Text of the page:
- Dyslexia Research
Gec Washman - Carroll’s mythological guru whose name is a loose acronym for “give each child what she or he most needs” - gets involved in practically every facet of Carroll School life. Today, Gec goes geek.
The Role Reaction Time Plays in Reading Fluency
Do you realize that there is a 49% correlation between reading fluency and a cognitive skill called reaction time? Do you care? Should you care? Can Gec make you care? Well, Gec is heading out on a bit of a geek limb in saying this, but you need to care. You need to understand why this finding is so important to children with learning struggles.
First, here are the definitions you need to understand what Gec is writing about:
- Reaction Time is the amount of time it takes to respond to a stimulus. At the simplest level, students sit in front of a computer screen and tap the spacebar whenever something shows up on the screen. They don’t have to read anything; they don’t have to think about what appeared on the screen. All they have to do his hit the spacebar. Then the task gets more demanding. When a red square appears on the screen, hit the spacebar. Don’t hit it if there is different shape or a different color. And then the task can get even more difficult.
- Reading Fluency is measured by the number of words a child can read accurately within a limited amount of time. Obviously, reading fluency is an essential skills for success in school and in life (even in a climate where machines can read to us).
- Correlation is a mutual relationship between two things.
In a study conducted at Carroll School, we discovered that there is nearly a direct correlation between reaction time and reading fluency. That is, if a child has strong reaction time scores, she or he will likely to have high scores in reading fluency. The chart of Carroll students then cascades in tight correlation to those with moderate reaction time and moderate reading fluency to those with poor reaction time and weak reading fluency.
Our Approach to Cognitive Intervention
What would happen if Carroll teachers and tutors worked on reaction time and reading fluency simultaneously? Would the impact of Orton-Gillingham be much greater than if the child had no reaction time training? This is precisely the work that Gec has inspired through Carroll’s Cognitive Intervention and Research team.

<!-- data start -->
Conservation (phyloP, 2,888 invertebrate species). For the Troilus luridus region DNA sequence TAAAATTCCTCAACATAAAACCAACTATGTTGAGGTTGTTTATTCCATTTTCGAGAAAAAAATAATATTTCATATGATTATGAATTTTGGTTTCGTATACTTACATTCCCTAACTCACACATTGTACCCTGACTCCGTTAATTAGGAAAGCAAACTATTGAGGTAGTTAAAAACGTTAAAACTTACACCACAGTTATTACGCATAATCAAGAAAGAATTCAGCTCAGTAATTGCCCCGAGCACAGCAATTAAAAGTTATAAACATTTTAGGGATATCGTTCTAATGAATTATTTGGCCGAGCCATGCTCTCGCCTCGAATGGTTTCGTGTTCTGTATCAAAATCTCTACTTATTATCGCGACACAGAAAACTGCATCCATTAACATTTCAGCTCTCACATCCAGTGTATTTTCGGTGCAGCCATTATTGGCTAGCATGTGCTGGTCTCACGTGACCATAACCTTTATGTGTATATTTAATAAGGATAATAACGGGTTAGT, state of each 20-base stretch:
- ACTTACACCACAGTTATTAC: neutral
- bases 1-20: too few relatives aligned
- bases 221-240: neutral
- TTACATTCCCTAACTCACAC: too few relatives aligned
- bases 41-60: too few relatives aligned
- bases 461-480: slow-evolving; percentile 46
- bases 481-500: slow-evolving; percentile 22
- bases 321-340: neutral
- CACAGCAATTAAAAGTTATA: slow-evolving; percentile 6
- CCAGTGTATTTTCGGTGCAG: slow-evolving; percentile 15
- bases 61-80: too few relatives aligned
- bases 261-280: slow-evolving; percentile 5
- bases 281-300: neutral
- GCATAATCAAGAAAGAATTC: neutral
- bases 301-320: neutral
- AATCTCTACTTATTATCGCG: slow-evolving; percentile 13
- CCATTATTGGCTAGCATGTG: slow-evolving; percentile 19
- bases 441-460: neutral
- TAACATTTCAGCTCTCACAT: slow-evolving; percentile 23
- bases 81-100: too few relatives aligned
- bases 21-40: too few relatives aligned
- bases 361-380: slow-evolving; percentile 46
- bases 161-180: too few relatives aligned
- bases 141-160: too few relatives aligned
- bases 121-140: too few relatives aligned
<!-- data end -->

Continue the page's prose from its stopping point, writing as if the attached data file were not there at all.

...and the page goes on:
Gec points out that cognitive training is the subject of intense debate in the cognitive neuroscience world. Researchers worldwide are pursuing the best science possible regarding brain training. What is most important to Gec is that Carroll students are benefiting from the combination of factors that they experience each day: structured and systematic academics, opportunities for discovery and problem solving, cognitive development, focus on the gifts within their profiles, and social-emotional wellbeing.
Our data at Carroll suggest that the impact of cognitive interventions is a profound component of our students’ growth.
For example, 62 sixth graders at Carroll have been tested on oral reading fluency of connected text (paragraphs) from the Fall of 2014 to the Winter of 2016. As a group their oral reading fluency has improved from the 37%ile on a nationally normed standardized test to the 45%ile. During that time the students had two cognitive development sessions of six weeks each.
Gec the Geek needs to point out a reality of interpreting academic achievement data. If these Carroll 6th graders had made only a year’s worth of progress in reading fluency in a year’s time, they would collectively still score at the same percentile. The fact they have broke out of that percentile and elevated to the 45%ile means that they made considerably more oral reading progress than would have been expected -more than their peers nationally.
The key to this entire correlation is to understand what each child most needs. If a child most needs to improve reading fluency, then an intervention to improve reaction time makes sense. If a child’s reading fluency is solid, then a reaction time intervention makes little sense. On the other hand, if a child most needs to improve mathematical reasoning skills, then an intervention in executive function (planning, problem solving, pattern finding) is the more likely warranted intervention.
Gec knows that giving each child what she or he most needs is complicated. If teachers don’t know the cognitive profile of their students, they simply cannot deliver what a child most needs.
- Dyslexia Research